- You usually stop being contagious within 24 to 48 hours of starting antibiotics. But if untreated, you could be infectious for up to four weeks.
- Strep throat spreads in many different ways. It can travel through respiratory droplets and live on surfaces, but it can also cause infected sores on your skin. The fluid from those sores is also contagious, which makes it possible to spread the bacteria through physical contact.
- If you’re diagnosed with strep throat, Dr. Goldman urges you to stay home for at least two days after starting antibiotics. To avoid catching strep throat, be sure to never share your cups or eating utensils with other people. Coughing or sneezing into a tissue is the best option, but if you don’t have access to a tissue, use the crook of your arm — not your hands. And, of course, make sure you’re keeping your hands clean.
Pneumonia means that you have inflammation and fluid in your lungs. That can happen when you have a viral, bacterial, fungal or, in rare cases, protozoal infection. But the most common causes of pneumonia are the flu, COVID-19 and pneumococcal disease.
Dr. Goldman explains that there’s a pneumonia vaccine, but it’s not for everybody. Talk to a healthcare provider to find out if it’s the right choice for you and your loved ones.
- Like bronchitis, pneumonia itself isn’t contagious, but the illness that caused it might be. If a bacteria or virus caused your pneumonia, it’s safe to assume you’ll be most contagious within the first 48 to72 hours of getting sick.
- It’s possible to be contagious with pneumonia for up to three weeks, depending on what kind of pneumonia you have and the kind of treatment you’re getting.
- Both viral and bacterial pneumonias can spread through respiratory droplets and touching infected surfaces. But there’s good news: Fungal pneumonia isn’t contagious.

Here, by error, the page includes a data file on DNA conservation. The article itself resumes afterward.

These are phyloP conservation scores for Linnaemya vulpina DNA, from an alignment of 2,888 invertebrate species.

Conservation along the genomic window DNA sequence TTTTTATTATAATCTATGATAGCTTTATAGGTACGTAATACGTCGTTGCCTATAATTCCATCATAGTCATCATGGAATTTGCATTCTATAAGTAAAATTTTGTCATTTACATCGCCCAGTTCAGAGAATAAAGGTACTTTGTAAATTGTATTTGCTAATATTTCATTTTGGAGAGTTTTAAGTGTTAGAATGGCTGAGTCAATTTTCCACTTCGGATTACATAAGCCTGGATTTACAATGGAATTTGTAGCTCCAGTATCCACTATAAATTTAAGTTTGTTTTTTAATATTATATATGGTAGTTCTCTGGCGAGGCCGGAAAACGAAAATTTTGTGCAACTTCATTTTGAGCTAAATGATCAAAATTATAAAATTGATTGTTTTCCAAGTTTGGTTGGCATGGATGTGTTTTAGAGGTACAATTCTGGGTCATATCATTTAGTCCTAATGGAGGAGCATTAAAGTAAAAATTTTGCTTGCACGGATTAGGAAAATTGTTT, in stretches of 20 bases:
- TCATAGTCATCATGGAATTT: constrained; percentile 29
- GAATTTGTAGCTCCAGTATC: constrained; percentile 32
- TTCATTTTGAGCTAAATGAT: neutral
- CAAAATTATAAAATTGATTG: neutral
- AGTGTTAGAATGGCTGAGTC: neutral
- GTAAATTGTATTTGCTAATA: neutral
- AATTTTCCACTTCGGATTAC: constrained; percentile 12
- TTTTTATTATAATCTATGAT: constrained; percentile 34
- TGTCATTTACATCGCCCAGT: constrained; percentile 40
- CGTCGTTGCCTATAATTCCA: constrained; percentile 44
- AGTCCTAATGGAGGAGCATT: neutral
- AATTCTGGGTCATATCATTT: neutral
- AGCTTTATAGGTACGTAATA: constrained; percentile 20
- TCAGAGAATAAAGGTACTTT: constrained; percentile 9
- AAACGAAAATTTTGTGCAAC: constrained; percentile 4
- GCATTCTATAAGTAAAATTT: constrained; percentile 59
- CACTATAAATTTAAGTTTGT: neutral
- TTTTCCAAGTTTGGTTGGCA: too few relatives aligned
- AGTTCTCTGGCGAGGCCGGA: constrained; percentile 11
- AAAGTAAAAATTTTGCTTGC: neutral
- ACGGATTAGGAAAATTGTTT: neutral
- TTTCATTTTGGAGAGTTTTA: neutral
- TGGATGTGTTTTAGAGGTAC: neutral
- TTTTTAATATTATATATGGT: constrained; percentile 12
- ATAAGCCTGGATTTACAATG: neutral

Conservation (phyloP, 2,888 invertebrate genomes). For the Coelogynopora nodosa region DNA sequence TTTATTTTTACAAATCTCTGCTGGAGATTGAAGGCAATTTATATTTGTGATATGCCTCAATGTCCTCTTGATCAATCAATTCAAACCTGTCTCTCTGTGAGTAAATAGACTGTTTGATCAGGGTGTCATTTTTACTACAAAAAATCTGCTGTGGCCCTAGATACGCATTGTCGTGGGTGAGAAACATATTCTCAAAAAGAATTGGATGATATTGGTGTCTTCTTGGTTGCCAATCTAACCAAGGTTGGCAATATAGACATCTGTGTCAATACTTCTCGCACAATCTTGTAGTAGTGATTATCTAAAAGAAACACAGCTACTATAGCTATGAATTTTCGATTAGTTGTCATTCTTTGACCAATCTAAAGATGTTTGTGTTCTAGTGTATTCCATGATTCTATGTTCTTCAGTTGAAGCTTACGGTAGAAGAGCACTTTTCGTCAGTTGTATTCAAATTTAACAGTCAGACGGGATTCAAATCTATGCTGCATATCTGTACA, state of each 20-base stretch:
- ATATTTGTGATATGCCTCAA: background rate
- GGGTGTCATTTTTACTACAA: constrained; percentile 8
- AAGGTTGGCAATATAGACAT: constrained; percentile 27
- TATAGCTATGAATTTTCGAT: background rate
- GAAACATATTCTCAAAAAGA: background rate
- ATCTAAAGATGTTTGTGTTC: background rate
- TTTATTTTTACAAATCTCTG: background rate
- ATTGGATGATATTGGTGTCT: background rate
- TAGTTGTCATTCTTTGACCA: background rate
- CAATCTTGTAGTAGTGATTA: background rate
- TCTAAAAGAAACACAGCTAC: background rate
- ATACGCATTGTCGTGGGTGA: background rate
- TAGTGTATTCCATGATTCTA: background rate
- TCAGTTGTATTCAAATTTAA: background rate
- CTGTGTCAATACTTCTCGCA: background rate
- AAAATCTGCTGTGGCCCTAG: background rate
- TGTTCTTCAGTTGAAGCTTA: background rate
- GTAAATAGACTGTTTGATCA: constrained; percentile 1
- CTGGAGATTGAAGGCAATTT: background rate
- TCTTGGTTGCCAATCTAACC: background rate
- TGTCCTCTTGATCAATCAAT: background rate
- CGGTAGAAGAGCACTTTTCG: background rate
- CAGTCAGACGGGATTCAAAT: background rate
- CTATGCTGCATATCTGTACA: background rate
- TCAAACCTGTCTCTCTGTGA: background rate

- If your healthcare provider diagnoses you with pneumonia caused by a contagious condition, it’s important to practice hand hygiene, social distancing and masking. You should also make a point of disinfecting any surfaces you touch frequently.
Stomach flu (viral gastroenteritis)
Despite the name, the stomach flu isn’t actually a flu at all: It’s actually a condition called viral gastroenteritis. This highly contagious condition affects your stomach and intestines. In the same way that many viruses can cause the common cold, many different viruses can cause gastroenteritis. But the most common causes are norovirus and rotavirus.
- Generally speaking, you’re contagious for one or two days before your gastroenteritis symptoms start.
- If you have a healthy immune system, stomach flu usually resolves within a couple of days. But according to Dr. Goldman, feeling better doesn’t necessarily mean you aren’t contagious. You should expect to continue shedding the virus in your poop (stool) for up to two weeks after your symptoms resolve.
- The stomach flu is a fecal-oral illness, which is exactly as gross as it sounds. The virus sheds in the poop and vomit of infected people. Microscopic particles end up on surfaces, on hands and yes, in food and water.
- To avoid getting other people sick, wash your hands with soap and water a lot, but especially after going to the bathroom, changing a diaper or touching food. You also need to clean and disinfect any surfaces you regularly touch. That includes clothing, bed linens and the toilet. Try to avoid sharing utensils or handling food that other people are going to eat. It’s best to isolate yourself from others until your symptoms have been gone for two days. Just remember that you’ll likely be infectious for another two weeks.
Protecting yourself protects others
Viruses, bacteria, fungi, parasites … it’s a jungle out there. Our immune systems have to work hard to protect us from communicable illnesses, especially during cold and flu season. Healthy habits like a nutritious diet, regular exercise and good hygiene can help keep us safe.
But we all get sick eventually. And when we do, it’s important that we do our part to stop the spread.
As we all learned during the COVID-19 pandemic, the surest way to stop the spread of infectious diseases is to stay home when you aren’t feeling well. When you are out and about, practice social distancing, keep your hands washed and disinfect any surfaces you touch. And don’t forget to cover your cough or sneeze with your elbow or, preferably, a mask.